Do you remember learning cursive writing as a child?
My third grade teacher would always turn on classical music
as she taught us proper form as we learned each stroke of each letter.
I remember feeling very grown up,
like I was finally in on how adults wrote in this fancy, sophisticated writing.
Yet, as the years went by, my printing always survived
and my cursive was saved for signing my name on checks
or writing thank you notes for gifts.
It’s sad to say that cursive is a dying art.
Do you know many people who only write in cursive?
But lately I’ve been wondering if I should push myself to use it more.
Which leads me to say that cursive isn’t quite dead yet.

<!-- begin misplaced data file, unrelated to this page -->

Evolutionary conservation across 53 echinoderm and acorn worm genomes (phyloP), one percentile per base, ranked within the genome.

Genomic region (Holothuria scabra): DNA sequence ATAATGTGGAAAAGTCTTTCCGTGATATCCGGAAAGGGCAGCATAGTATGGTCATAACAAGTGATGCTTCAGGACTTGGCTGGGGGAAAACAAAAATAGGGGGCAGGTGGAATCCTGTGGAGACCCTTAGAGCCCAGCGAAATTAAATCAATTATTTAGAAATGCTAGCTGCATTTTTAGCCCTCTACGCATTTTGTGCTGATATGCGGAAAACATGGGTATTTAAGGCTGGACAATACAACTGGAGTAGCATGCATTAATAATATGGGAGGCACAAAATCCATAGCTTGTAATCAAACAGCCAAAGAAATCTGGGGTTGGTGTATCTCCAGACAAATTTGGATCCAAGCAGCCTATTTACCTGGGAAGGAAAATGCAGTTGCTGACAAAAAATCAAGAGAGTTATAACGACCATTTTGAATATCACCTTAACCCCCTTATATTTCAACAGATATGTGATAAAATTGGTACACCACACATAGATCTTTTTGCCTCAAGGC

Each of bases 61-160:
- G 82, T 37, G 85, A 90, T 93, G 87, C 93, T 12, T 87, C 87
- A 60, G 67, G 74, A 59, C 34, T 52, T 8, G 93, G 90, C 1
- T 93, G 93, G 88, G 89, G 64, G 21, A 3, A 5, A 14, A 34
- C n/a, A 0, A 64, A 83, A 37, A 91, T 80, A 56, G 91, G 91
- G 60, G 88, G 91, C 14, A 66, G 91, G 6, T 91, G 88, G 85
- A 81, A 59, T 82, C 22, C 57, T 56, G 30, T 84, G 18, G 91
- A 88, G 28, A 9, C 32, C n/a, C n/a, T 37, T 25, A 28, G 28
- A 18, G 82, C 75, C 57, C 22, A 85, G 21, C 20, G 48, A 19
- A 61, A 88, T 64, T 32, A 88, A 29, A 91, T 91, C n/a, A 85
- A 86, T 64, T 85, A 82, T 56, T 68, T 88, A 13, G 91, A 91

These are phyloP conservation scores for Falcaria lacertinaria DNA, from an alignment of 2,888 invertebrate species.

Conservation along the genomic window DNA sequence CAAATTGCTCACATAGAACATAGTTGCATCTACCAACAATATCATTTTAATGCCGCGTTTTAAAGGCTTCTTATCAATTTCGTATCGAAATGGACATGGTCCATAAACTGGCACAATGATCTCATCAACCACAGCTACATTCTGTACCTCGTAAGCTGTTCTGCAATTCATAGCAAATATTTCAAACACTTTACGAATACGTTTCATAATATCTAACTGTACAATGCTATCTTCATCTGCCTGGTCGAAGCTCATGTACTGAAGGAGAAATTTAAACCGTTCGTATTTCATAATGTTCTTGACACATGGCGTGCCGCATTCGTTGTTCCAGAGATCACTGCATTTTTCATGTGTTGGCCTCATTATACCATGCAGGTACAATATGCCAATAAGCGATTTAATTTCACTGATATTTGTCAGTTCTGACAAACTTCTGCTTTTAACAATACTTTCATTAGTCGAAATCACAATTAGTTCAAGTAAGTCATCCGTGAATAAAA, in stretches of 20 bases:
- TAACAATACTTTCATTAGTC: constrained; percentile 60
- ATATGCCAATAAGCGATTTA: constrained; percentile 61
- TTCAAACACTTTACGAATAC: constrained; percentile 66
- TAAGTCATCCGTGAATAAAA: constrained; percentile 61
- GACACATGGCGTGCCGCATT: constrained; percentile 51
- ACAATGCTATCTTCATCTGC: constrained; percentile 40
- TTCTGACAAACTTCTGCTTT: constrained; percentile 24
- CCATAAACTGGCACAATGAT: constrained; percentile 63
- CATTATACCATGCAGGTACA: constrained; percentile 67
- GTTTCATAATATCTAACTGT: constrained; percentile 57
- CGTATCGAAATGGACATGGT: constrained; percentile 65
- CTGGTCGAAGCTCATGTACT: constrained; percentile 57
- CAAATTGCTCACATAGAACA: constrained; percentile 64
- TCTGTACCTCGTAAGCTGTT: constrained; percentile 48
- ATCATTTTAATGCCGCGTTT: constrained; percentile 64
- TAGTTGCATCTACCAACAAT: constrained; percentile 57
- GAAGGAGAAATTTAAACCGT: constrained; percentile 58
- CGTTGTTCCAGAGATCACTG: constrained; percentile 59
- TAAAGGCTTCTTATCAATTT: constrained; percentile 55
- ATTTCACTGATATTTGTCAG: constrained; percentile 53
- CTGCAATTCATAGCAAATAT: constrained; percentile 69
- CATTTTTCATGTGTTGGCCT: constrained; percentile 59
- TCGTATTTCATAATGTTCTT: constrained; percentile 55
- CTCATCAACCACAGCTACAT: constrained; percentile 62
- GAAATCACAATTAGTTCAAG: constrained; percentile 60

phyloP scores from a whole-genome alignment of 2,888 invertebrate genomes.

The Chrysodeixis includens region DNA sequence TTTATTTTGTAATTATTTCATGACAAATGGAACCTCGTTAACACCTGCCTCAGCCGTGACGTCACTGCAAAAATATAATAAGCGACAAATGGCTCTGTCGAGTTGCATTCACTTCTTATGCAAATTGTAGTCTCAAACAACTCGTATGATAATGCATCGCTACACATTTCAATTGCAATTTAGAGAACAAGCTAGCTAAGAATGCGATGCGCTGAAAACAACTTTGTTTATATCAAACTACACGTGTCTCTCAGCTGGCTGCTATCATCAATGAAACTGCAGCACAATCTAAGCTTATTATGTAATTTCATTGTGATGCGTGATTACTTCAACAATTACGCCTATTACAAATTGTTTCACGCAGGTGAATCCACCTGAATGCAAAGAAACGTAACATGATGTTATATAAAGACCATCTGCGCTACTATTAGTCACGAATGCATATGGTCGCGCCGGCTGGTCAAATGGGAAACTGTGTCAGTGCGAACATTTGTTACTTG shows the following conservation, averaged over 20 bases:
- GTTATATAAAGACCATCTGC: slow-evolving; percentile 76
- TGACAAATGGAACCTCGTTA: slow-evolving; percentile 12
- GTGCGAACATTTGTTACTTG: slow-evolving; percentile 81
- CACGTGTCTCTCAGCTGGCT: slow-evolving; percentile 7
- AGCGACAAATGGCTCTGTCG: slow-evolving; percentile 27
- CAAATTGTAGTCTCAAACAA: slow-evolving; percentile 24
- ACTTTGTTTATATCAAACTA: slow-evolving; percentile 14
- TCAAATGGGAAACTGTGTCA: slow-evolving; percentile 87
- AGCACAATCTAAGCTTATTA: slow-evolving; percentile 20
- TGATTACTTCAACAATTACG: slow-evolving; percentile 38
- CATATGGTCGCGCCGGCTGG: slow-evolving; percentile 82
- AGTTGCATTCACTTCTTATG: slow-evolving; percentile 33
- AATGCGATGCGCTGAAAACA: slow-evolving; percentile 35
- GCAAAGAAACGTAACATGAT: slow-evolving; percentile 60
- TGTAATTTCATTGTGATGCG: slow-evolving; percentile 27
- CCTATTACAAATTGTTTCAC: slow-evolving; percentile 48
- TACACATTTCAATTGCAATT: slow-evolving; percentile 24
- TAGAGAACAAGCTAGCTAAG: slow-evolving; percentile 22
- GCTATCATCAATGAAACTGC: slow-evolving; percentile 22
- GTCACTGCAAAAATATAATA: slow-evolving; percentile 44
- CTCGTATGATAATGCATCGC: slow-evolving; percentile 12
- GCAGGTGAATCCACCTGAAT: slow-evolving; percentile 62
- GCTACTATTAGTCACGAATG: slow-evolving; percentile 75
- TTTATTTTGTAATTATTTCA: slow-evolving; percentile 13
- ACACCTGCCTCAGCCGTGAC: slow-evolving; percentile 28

I’m teaching it in my classroom
hoping to give my students that same experience I had
and praying that they’ll love it and continue to use it through their adult lives.
The truth of the matter is
perhaps cursive is a dying art because there is no time
in the teaching day for cursive writing.
We are slammed with math and reading
and science here and there
that for a lot of teachers, cursive gets lost in the shuffle.
What would the world be like without cursive, I wonder?
Would it be normal for people to never learn
to craft their very own signature?
There is a student in particular that inspired this post.
She surprised me with the sweetest card on my birthday.
Which was written in her best cursive.
And it made me smile.
Because maybe, just maybe,
cursive is not dead.